As medicine moves towards a patient-centered care model, clinicians are encouraged to discuss information brought to them by patients and explain the value of evidence-based medical knowledge.6 Emphasizing communication to discuss Internet information and resources can help clinicians in greater understanding of patient emotions, concerns, and decision-making processes for treatment and care.7

Jack Chou, MD, a member of the American Academy of Family Physicians’ board of directors, told Medical Economics, “I am not afraid of Dr. Google because Google can never come close to a family physician…I see Google as a tool. It’s not to supplant what we do as physicians.”7 “Dr. Google” is not likely to vanish from patient care in the near future, but it can actually be a powerful tool for clinicians in engaging patients in their own care and therapy.


  1. A remedy for your health-related questions: health info in the Knowledge Graph. Published February 10, 2015. Accessed June 23, 2015.
  2. Teens, health, and technology: a national survey. The Center on Media and Human Development, School of Communication, Northwestern University. June 2015. Accessed June 23, 2015.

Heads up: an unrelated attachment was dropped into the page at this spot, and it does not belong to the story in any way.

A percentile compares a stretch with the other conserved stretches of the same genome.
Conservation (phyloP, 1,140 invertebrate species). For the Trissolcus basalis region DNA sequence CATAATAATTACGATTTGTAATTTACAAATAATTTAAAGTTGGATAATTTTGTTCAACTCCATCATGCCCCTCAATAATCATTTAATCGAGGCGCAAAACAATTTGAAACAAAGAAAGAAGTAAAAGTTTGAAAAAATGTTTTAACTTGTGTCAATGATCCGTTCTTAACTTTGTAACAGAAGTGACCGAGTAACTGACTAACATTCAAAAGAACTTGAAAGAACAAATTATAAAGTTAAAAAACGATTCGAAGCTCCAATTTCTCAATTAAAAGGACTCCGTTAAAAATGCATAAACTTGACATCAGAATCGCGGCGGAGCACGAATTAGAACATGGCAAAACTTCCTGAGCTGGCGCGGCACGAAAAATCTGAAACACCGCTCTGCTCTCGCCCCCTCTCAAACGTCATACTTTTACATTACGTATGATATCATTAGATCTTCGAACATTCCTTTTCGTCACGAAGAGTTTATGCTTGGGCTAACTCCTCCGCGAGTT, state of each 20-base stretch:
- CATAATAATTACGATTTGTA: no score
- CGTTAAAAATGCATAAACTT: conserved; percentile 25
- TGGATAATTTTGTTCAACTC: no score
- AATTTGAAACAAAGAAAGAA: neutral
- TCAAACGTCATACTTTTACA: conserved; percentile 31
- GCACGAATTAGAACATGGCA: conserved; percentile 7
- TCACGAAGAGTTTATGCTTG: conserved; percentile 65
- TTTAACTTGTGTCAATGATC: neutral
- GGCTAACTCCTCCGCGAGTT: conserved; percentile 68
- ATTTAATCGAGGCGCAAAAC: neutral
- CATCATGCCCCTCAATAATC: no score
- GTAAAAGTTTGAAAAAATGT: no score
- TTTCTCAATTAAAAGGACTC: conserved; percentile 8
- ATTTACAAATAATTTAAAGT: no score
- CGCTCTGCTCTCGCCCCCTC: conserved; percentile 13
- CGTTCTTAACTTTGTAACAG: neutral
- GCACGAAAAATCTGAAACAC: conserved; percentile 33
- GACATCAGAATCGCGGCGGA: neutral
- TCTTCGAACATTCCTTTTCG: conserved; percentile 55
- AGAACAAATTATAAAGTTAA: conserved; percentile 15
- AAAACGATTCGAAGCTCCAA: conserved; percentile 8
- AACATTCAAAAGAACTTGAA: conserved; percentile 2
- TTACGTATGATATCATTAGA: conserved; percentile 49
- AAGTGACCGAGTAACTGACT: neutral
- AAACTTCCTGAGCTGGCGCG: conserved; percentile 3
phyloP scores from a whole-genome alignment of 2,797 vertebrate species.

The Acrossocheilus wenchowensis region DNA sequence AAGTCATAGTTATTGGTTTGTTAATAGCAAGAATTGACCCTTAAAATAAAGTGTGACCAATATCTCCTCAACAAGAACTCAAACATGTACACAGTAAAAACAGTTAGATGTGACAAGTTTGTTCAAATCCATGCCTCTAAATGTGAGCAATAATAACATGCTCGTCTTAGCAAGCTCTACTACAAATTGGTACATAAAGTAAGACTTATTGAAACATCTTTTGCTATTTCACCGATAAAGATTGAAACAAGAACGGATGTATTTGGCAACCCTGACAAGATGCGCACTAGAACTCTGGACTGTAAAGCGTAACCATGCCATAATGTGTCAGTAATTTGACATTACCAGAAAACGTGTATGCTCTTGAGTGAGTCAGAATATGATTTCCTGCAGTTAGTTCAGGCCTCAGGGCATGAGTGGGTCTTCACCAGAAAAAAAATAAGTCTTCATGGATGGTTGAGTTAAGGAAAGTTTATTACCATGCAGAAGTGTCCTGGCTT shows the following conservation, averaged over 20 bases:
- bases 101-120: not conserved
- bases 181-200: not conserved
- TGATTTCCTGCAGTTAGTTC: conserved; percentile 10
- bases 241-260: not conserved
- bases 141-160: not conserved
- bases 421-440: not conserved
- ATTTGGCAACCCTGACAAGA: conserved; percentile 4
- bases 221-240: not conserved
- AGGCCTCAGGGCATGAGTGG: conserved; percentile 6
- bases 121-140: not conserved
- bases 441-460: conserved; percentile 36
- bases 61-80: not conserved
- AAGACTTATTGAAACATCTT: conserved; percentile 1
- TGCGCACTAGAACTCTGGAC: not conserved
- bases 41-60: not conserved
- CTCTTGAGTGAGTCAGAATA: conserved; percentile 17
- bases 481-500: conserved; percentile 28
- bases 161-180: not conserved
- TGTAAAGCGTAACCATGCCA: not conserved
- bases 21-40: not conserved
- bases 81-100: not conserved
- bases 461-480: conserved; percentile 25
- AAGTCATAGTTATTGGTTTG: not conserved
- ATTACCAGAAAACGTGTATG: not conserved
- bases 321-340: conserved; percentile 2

3. The diagnosis difference. The Pew Research Center. November 26, 2013. Accessed June 23, 2015.
  4. Are hypertension YouTube videos, apps accurate? May 16, 2014. Accessed June 23, 2015.
  5. Garg N, Venkatraman A, Pandey A, Kumar N. YouTube as a source of information on dialysis: a content analysis. Nephrology 2015; 20(5): 315-20. doi: 10.1111/nep.12397.
  6. Hesse, BW. The patient, the physician, and Dr. Google. Virtual Mentor 2012; 14(5): 398-402.
  7. Kreimer, S. Dealing with Dr. Google: why communication is key. Med Econ.. April 17, 2015. Accessed June 23, 2015.